And Now, For Some Semblance Of Sanity, Here Is One Hour Of Hugh Hendry

Tyler Durden's picture

After today's ridiculous move in the market, which brings back memories of either August 2007, March 2008, the reaction after the Tarp vote (the successful one), August 2011, when the market gyrated by 400 points on a daily basis, and many more bear market rallies, we hope to restores some semblance of normalcy by presenting the following series of clips all from Hugh Hendry speechs at the LSE's Alternative Investments Conference earlier this year. Must watch, because when everyone loses their mind, listening to some common sense is the best remedy.

Part 1, in which he discusses the generational shifts in attitudes towards leverage, concluding "Really I should be attending the Young Farmers Society as opposed to the LSE"

Part 2, in which he discusses his misgivings for the enthusiasm towards China, noting that "if you're spending money without the intent of any economic return, then you're spending money poorly". This is particularly notable after earlier today China explicitly warned that it does not want to be seen as the dumb money. Sorry China, if you look around the table and you don't see the dumb money, you are it:

Part 3, in which he denotes his views on currencies: "I think the Yen could appreciate greatly, I also think the dollar could appreciate greatly... you actually create a shortage of yen and dollars in an environment where asset prices are falling... that's all a precursor to then wanting to buy oneTouch Nikkei calls at 40'000, 50'000, 60'000..."

Part 4, in which he busts the bubble of anyone who claims they can predict anything: 'We spend so much time, resources and money trying to see the future - really we're spending money trying to delude ourself. You have no chance of seeing the future, it's better to recognise that'

and finally Part 5, in which he does an amusing word association game:

h/t GreshamsLaw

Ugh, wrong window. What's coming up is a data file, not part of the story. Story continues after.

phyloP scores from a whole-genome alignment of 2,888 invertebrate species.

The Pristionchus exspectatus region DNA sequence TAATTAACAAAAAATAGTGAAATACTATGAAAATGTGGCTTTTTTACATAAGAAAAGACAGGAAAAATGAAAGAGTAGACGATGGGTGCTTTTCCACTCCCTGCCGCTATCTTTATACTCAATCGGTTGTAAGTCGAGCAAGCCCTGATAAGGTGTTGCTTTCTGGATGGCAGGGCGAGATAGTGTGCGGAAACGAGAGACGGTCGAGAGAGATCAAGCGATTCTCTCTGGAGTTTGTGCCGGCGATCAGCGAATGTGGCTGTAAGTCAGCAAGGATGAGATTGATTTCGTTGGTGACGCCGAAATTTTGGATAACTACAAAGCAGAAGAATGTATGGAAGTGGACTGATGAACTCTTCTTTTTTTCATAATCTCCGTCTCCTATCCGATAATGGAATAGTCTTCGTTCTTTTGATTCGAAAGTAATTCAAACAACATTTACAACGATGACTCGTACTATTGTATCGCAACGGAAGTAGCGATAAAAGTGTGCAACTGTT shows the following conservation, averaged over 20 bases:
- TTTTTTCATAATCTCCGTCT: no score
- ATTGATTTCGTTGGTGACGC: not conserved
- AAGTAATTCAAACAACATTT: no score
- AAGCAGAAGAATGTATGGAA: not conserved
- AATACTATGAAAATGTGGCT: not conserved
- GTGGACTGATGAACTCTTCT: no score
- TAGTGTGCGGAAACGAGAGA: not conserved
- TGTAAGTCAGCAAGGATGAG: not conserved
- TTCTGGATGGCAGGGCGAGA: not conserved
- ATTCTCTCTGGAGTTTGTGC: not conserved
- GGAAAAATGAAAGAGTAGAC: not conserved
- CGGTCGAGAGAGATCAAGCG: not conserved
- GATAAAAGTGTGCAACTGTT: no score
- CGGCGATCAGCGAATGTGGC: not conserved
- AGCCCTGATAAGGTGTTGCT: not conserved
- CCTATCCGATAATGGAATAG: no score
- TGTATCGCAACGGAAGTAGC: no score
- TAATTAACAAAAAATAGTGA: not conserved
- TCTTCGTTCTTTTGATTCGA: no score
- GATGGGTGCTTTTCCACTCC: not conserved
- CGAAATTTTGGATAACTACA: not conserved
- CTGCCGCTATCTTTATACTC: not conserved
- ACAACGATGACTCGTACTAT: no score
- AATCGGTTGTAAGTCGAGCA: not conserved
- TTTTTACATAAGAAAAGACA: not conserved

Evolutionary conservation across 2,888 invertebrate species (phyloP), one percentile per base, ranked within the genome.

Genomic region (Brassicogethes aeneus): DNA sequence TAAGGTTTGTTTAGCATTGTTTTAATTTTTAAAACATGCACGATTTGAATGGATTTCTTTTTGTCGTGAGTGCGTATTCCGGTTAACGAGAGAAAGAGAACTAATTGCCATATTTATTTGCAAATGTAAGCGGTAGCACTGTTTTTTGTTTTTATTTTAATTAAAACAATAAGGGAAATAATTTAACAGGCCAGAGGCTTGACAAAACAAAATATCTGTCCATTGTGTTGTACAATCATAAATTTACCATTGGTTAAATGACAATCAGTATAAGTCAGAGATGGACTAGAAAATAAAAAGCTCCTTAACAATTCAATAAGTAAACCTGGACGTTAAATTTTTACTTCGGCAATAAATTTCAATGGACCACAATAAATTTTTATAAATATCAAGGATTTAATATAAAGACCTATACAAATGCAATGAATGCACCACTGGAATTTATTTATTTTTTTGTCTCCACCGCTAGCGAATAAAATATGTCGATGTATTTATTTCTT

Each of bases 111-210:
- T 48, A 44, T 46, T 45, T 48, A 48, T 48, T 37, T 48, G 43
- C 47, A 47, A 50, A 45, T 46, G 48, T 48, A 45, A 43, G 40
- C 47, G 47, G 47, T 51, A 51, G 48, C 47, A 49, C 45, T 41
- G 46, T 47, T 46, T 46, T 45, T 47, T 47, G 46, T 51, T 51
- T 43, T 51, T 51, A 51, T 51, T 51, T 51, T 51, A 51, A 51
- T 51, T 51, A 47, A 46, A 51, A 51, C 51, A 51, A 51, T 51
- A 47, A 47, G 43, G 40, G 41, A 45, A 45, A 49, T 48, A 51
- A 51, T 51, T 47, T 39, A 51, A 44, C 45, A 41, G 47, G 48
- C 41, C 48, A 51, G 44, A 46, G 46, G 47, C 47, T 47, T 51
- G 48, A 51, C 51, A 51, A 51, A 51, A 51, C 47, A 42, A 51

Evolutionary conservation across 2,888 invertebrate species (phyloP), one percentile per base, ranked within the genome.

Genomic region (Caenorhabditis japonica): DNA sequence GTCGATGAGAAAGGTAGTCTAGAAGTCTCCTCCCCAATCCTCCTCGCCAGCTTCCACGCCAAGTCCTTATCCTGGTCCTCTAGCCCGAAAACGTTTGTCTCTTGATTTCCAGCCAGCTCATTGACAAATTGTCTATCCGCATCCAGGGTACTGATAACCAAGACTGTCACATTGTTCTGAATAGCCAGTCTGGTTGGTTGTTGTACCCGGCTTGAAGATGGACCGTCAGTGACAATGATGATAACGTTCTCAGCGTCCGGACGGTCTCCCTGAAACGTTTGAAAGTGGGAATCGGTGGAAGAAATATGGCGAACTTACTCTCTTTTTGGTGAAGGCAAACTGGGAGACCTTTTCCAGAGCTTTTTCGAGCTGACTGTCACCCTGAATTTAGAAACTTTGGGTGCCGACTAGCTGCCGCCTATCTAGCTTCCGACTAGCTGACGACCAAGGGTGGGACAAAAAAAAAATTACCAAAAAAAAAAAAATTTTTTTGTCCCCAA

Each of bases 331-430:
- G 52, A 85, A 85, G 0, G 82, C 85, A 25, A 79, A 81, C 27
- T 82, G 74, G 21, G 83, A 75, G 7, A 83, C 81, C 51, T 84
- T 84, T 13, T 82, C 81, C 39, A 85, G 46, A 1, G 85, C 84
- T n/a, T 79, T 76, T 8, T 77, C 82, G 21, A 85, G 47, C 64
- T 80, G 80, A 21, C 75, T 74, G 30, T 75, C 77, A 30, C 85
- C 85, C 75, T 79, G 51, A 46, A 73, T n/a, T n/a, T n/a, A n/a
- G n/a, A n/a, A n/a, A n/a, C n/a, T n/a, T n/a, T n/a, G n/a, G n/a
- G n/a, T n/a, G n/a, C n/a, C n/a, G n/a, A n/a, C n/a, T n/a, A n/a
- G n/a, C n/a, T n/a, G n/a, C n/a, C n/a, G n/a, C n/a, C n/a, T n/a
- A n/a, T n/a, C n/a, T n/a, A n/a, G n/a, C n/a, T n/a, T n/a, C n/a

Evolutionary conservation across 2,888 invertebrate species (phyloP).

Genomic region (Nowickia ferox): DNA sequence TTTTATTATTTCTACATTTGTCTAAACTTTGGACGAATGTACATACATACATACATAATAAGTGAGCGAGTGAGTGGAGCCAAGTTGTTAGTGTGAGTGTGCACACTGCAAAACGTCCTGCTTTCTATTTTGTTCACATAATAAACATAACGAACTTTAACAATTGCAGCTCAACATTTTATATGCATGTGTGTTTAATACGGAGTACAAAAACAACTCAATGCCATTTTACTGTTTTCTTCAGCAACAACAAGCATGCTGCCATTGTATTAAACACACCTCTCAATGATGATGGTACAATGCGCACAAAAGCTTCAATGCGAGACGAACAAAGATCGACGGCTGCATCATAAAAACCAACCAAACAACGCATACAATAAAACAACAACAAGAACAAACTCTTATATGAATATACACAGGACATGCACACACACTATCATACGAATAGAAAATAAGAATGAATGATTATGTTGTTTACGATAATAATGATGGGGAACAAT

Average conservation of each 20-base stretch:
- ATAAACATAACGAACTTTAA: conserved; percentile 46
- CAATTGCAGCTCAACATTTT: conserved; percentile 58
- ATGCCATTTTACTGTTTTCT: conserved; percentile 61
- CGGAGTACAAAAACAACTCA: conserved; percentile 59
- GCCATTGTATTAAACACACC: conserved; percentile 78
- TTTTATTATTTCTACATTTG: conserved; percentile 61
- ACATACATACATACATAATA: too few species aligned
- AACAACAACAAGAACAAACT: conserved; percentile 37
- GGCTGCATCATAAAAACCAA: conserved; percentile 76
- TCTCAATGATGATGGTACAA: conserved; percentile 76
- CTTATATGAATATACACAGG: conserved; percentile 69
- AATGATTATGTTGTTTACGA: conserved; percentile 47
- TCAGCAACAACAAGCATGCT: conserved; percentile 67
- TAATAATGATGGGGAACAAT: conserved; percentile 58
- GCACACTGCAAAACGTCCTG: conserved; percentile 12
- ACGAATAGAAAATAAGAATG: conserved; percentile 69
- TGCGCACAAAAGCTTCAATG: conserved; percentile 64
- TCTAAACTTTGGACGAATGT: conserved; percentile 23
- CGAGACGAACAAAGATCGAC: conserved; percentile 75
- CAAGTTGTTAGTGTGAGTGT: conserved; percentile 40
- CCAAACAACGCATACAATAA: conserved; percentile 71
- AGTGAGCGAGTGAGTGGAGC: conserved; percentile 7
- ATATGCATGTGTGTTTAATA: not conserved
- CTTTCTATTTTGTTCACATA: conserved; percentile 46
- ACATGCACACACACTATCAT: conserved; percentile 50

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speconomist's picture

Finally! Couldn't attent the conference, so glad it's on Youtube!!!


Panic recommended to all of you!

DormRoom's picture

Hugh Hendry should be worried.  He owned a lot of European Soverign CDS in his portfolio

Ahmeexnal's picture

A couple days ago Merkel threatened europe with war if her europroject was not bailed out.
When will the enlightened democracies of europe learn that appeasement does not work with the dark lord of Mordor?
J.R.R. Tolkien warned us about germany in his epic Lord of the Rings. Sadly, few readers are able to understand his true message and can't get past the elves and hobbits.

knukles's picture

He has elves and hobbits in the story?  I gotta think deeper...

anynonmous's picture

no knuckles, there is  no need to think deeper

you might injure yourself

franzpick's picture

On the contrary: you may injure yourself by not thinking deeper about today's upward explosion in equities, PMs and materials (see XLB for one example), which together may be viewing the 50% greek haircut as the beginning of the end of wasteful government taxing, borrowing and non-productive spending.

My screens say today's upside markets may be abruptly discounting the potential employment and earnings gains that may result from getting government out of the way of a business recovery.

Today's euro bad-greek-debt haircut principles may soon be seen to apply to worldwide legacy debt hangovers in piigs, u.s. and all countries whose bankers and administrators willingly fell victim to decades of unsustainable credit-binge debt-growth economics.

DJIA, SPX and NAZ stock indices heading to 15,000, 1500 and 3000, and metals recovering to AU $2000, AG $50 and Dr. COPPER 4.50, and higher, will confirm the upcoming power of a business recovery freed from decades old tax-borrow-spend government regulatory interference.